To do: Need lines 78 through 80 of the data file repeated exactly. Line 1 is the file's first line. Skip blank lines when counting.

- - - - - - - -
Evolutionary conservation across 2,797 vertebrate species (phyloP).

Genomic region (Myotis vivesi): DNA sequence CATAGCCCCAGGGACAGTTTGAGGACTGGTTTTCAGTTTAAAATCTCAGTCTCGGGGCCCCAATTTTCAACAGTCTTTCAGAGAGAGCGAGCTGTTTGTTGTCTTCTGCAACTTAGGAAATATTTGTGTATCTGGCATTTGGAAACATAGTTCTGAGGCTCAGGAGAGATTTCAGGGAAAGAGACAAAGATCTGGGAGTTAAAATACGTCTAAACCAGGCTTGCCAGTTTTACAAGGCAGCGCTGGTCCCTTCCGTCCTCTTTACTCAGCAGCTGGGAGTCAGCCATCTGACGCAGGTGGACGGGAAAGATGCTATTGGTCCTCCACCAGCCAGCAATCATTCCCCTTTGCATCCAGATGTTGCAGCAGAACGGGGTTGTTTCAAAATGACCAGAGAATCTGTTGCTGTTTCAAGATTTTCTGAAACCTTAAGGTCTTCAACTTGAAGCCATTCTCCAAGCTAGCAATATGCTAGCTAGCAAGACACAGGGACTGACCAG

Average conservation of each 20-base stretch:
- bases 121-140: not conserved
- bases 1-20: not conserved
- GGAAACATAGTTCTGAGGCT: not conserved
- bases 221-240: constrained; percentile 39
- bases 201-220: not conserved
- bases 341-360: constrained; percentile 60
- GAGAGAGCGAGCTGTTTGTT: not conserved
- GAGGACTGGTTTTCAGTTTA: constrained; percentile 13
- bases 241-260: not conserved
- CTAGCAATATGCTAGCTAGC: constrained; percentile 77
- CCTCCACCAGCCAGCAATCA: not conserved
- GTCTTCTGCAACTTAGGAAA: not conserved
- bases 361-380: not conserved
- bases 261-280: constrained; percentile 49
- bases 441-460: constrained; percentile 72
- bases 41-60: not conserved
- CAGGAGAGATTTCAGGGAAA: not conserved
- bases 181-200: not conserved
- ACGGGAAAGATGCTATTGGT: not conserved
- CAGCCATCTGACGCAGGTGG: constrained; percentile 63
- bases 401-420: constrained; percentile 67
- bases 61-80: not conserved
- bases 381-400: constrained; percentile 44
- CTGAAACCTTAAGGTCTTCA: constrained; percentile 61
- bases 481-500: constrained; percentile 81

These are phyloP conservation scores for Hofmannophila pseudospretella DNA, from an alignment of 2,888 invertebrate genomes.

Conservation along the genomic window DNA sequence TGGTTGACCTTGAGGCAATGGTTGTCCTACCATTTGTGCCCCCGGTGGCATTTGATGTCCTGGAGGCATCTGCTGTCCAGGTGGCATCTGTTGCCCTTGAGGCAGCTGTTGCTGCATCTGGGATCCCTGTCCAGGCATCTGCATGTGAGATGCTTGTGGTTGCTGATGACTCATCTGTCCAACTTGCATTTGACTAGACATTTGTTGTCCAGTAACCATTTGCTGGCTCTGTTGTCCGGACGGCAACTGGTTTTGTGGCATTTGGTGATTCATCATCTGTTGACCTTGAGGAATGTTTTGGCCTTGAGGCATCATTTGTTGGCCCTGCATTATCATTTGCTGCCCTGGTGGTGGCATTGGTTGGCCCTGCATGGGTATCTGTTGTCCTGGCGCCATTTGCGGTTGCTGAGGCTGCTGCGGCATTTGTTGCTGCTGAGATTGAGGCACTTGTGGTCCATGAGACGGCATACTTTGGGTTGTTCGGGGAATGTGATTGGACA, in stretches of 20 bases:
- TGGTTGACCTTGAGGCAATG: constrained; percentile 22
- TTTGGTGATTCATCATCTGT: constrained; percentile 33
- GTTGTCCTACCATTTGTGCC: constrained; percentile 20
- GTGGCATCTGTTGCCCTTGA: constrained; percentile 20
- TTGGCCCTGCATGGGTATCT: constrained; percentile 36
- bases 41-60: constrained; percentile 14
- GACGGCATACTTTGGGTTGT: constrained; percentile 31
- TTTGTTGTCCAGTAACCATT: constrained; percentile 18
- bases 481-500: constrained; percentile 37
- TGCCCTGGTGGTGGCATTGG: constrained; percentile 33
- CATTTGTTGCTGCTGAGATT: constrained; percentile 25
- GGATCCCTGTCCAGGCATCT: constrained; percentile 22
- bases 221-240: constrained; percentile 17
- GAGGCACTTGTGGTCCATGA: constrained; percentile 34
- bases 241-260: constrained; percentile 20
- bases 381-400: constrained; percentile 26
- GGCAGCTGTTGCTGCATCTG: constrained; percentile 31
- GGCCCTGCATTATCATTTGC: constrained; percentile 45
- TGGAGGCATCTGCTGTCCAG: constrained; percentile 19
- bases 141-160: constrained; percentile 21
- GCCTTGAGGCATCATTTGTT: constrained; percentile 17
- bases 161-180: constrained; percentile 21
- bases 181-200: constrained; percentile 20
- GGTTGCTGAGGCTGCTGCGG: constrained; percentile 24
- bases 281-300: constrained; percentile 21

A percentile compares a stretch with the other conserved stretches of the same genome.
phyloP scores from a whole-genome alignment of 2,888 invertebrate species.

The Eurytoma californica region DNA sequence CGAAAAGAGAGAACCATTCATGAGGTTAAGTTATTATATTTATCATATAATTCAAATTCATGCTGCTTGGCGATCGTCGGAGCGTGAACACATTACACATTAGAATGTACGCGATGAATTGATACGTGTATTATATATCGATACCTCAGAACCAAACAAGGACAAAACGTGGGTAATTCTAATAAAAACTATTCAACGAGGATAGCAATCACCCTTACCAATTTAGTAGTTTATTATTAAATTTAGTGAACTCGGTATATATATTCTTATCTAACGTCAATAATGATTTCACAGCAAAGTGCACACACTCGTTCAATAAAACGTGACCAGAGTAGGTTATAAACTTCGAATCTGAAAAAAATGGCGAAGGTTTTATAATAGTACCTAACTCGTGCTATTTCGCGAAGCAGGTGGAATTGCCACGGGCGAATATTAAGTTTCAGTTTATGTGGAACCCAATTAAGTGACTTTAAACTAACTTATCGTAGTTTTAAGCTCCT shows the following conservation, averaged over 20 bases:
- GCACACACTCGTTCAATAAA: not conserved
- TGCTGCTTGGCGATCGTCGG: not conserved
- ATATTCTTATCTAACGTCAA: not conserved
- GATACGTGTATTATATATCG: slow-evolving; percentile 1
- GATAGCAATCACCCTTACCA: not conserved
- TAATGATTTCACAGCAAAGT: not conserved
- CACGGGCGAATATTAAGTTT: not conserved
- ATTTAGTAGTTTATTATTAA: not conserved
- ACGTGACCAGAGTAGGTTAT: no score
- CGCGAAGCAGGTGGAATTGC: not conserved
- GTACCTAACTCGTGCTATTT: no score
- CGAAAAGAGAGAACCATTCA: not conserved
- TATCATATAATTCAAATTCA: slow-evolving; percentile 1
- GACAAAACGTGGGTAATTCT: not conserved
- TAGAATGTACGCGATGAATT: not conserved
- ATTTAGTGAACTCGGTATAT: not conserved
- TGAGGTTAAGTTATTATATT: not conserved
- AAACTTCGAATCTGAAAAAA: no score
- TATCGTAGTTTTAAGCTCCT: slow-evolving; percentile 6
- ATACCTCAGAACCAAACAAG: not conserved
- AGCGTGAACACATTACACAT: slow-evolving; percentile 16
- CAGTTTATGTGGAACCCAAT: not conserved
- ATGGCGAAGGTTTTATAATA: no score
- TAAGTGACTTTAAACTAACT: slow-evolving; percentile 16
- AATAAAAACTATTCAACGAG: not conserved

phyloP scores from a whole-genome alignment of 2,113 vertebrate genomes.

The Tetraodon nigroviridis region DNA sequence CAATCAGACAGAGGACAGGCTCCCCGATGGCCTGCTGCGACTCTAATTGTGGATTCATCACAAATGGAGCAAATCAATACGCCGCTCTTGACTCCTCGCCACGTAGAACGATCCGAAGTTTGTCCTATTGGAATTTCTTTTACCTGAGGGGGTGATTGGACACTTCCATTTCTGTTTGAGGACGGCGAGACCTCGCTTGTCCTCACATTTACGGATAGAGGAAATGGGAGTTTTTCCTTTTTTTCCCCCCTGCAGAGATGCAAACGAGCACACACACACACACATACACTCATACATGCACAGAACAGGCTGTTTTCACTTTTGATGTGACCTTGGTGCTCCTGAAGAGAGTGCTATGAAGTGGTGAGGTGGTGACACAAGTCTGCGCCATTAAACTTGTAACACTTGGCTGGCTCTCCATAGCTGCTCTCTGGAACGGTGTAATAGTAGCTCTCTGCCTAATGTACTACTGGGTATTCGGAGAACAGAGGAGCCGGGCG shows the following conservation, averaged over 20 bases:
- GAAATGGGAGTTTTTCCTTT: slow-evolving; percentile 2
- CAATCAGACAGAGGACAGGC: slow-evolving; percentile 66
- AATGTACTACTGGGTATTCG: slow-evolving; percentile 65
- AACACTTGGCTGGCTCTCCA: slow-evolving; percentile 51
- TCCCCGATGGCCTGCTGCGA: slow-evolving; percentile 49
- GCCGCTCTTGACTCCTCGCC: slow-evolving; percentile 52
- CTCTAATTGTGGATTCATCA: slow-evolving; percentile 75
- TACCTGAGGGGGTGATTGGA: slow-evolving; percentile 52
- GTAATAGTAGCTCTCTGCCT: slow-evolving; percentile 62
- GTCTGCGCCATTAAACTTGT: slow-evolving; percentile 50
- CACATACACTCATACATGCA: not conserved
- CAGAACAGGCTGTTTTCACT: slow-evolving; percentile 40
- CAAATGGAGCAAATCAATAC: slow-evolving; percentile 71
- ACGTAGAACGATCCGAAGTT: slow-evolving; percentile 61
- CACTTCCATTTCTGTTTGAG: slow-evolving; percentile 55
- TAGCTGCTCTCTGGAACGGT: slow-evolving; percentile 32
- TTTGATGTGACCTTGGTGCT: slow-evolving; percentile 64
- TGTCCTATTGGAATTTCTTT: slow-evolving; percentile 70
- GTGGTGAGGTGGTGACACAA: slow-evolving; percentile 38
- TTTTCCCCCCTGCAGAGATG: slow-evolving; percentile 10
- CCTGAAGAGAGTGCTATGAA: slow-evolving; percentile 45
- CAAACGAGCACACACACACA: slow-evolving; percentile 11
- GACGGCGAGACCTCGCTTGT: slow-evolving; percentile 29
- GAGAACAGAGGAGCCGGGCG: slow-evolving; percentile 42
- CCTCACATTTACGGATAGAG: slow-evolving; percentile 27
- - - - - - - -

- ATACCTCAGAACCAAACAAG: not conserved
- AGCGTGAACACATTACACAT: slow-evolving; percentile 16
- CAGTTTATGTGGAACCCAAT: not conserved